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BG Falcon Media

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BG Falcon Media

The BG News
BG24 Newscast
November 30, 2023

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Ride along with the police

You’ve seen them driving around campus. Now, the University police are letting you ride shotgun. The BG News rode along with two different University police officers on opposite shifts this month. Here’s what it’s like in the front seat of a campus police cruiser.

Traffic focus of day shift

We rode along with Officer Sean Beavers this past Monday. Beavers, 27, has worked on campus since 2002 and spends off-time as a firefighter, husband, and father to a 3-year-old daughter. We take off at 10 a.m., Beavers casually whistling and tapping on the dashboard to “Flagpole Sitta” playing on the radio.

It’s President’s Day when about 2,000 high school students come to check out the University. With such large crowds, six officers are on overtime, directing traffic.

At around 11:10 a.m. we park on the sidewalk on Ridge Street beside the Union. We wait.

“This is a hotspot here,” Beavers said. “I’ll sit here usually a lot of times, because of that stop sign. And people just brr” they’ll fly right through there.”

It is only minutes before Beavers spots a traffic violation. A gold Chevrolet Blazer passes a shuttle bus and rolls past the stop sign, just missing several pedestrians.

Beavers stops the car. When he returns to the cruiser, we watch two students approach the pulled-over car, clearly friends of the driver. Beavers points this out as one of his pet peeves. It makes him nervous when students approach a pulled-over car, because police never know if they are passing something – like a weapon – to the driver.

As we wait for dispatch to call back with the driver’s background, we see another of Beaver’s pet peeves. Two pedestrians walk between us and the car Beavers pulled over.

“In the city, no one does that,” Beavers said. “But that’s the quirkiness we have to deal with – it’s hard not to laugh at stuff like that.”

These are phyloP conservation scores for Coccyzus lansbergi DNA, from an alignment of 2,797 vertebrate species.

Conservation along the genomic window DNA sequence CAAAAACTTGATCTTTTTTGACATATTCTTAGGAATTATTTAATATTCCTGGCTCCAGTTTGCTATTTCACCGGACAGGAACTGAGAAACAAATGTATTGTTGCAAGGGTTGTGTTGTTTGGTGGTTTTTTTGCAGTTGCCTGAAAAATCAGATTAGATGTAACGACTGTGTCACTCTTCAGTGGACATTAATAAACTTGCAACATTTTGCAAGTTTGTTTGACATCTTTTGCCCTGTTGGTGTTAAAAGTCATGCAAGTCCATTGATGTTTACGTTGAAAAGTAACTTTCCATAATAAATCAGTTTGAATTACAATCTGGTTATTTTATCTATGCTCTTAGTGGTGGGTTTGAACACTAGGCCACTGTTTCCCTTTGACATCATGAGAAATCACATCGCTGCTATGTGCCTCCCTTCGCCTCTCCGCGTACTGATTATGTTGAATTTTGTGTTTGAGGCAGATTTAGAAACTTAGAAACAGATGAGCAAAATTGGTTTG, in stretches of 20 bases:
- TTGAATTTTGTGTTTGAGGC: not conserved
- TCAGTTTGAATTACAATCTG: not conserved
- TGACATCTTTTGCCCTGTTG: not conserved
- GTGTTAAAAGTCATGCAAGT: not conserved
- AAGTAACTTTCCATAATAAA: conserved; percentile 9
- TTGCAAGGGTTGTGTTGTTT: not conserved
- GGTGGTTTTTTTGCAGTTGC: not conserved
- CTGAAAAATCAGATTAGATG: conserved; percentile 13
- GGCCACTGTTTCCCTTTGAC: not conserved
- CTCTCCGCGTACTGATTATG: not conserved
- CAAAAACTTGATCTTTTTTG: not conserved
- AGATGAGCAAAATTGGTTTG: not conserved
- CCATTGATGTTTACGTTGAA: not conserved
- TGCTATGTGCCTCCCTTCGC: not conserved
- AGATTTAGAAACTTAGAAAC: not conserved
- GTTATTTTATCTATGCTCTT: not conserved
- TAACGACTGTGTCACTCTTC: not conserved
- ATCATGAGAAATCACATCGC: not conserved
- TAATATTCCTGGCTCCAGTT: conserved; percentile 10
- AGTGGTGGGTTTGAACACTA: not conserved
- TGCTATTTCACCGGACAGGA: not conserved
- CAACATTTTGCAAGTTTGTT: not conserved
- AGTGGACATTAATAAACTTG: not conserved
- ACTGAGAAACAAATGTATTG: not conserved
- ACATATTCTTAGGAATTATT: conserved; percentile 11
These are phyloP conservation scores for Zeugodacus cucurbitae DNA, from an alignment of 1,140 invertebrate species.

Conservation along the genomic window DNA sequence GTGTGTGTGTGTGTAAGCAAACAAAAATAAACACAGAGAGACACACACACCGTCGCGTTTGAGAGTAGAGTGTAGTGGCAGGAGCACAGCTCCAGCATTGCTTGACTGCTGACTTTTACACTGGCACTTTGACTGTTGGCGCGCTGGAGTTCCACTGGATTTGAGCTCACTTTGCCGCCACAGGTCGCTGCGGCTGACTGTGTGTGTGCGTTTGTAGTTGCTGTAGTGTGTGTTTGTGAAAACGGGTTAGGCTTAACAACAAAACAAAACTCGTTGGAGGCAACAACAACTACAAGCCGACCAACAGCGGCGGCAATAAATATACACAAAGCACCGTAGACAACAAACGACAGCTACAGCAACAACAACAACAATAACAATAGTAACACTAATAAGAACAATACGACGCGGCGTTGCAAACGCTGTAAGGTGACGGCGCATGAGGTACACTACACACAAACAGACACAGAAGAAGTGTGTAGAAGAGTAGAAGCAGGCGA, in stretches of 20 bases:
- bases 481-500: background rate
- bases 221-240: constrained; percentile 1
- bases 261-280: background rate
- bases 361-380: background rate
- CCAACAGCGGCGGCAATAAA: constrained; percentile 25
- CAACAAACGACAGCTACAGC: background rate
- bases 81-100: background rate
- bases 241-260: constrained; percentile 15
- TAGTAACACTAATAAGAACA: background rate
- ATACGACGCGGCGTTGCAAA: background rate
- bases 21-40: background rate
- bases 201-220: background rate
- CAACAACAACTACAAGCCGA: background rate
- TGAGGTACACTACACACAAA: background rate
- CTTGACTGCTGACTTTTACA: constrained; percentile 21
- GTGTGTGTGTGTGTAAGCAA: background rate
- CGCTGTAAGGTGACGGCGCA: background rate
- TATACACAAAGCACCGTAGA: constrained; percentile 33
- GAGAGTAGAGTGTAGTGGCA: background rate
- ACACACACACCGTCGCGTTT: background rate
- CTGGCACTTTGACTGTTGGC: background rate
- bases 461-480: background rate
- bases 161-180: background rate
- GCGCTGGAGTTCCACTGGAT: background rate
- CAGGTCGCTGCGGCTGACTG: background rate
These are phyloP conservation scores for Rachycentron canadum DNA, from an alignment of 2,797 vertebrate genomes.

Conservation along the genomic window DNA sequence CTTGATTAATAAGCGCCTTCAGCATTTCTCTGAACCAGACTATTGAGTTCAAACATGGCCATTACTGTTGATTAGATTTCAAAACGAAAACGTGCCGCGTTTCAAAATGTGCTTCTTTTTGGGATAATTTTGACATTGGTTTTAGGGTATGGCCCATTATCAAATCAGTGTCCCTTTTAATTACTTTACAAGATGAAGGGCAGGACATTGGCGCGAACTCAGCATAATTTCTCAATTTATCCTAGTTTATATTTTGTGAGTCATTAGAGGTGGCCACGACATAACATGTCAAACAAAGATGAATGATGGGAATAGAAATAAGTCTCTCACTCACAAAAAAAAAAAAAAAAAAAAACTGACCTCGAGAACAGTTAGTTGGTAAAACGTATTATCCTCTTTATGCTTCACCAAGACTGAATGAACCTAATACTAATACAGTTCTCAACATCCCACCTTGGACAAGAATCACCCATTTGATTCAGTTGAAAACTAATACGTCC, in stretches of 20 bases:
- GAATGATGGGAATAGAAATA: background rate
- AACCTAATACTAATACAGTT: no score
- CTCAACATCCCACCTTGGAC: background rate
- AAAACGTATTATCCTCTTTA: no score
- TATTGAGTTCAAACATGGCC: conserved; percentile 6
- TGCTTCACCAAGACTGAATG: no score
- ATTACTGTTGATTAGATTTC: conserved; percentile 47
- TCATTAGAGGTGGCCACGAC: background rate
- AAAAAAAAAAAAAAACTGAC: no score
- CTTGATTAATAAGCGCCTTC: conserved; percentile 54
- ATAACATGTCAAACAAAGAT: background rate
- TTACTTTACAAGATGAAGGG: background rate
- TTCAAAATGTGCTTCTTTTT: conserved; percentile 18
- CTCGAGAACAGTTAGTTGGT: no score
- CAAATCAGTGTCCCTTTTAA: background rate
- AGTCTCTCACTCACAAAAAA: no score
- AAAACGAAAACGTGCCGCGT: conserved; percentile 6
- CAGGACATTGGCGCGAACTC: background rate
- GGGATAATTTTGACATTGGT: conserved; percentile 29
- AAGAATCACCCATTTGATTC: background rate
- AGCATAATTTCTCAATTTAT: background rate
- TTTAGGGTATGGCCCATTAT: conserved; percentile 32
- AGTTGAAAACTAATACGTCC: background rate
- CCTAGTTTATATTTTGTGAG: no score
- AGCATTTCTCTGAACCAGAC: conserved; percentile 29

Drinking, drugs at night

When The BG News rode for the night shift on Thursday, Feb. 2, Officer Dan Hillis was behind the wheel. Hillis is a newer part of the force, only working at the University since May.

We roll out at 11:35 p.m., but not before Hillis grabs some extra gear. Hillis seems very cautious, very precise. He carries all necessary forms and copies of the law.

Hillis gets a call just before midnight-a resident adviser in Conklin smells marijuana.

Upstairs, there is a strong smell, even from the stairwell. Hillis knocks several times before the residents answer. He asks permission to enter the room, and the resident agrees.

When Hillis asks if they were smoking in the room, the resident and his three friends insist they were not. One of the friends offers that they were smoking somewhere else before they came to the dorms.

But Hillis isn’t convinced they weren’t smoking in the room.

He insists that they all empty their pockets. They agree. Hillis doesn’t find anything.

Hillis asks to search the room, and after the resident signs a consent form, he prepares to. The four line up outside the room. But before the search, Hillis gives the four one last chance to fess up.

“We have never smoked in here,” the resident said.

Hillis fires back. “It reeks in here, seriously,” he said.

When Hillis finishes the search, he talks to the guys in the hall.

“Now I didn’t find anything, but that doesn’t mean you didn’t smoke in here, because I know you did,” he said to the four.

They argue, but Hillis tells them they have violated the University’s drug abuse policy by smoking marijuana, regardless of whether they smoked in their room or not. One of the friends now claims that he didn’t smoke at all tonight. Hillis reminds him that he admitted he had smoked earlier.

All the students are referred to student discipline.

We leave the dorm by 12:30 a.m.

“I feel lightheaded,” Hillis said. “The smell was so strong in there.”

Officer safety first duty

For University police, the key to keeping campus safe is staying alert, and often expecting the worst. Hillis says he’s always on guard.

“If you’re just breezing through the day, you’re gonna get hurt,” Hillis said.

Beavers echoes Hillis’ philosophy.

“If you’re wearing your badge or uniform, if you’re not on your toes the entire time, that’s when things start happening. You get hurt. You get injured. You may not make it home,” Beavers said.

For Beavers, “being on your toes” means patting down anyone who enters his car. Beavers and the other University officers remember other little safety tricks, too. Like keeping their dominant hand free, just in case they have to grab for a weapon. Like angling their tires slightly to the left on a traffic stop, so they won’t be crushed in the driver’s seat if hit from behind.

And its tricks like these that keep Beavers feeling safer on the job.

“That’s my ultimate goal when I come to work: go back home,” Beavers said.

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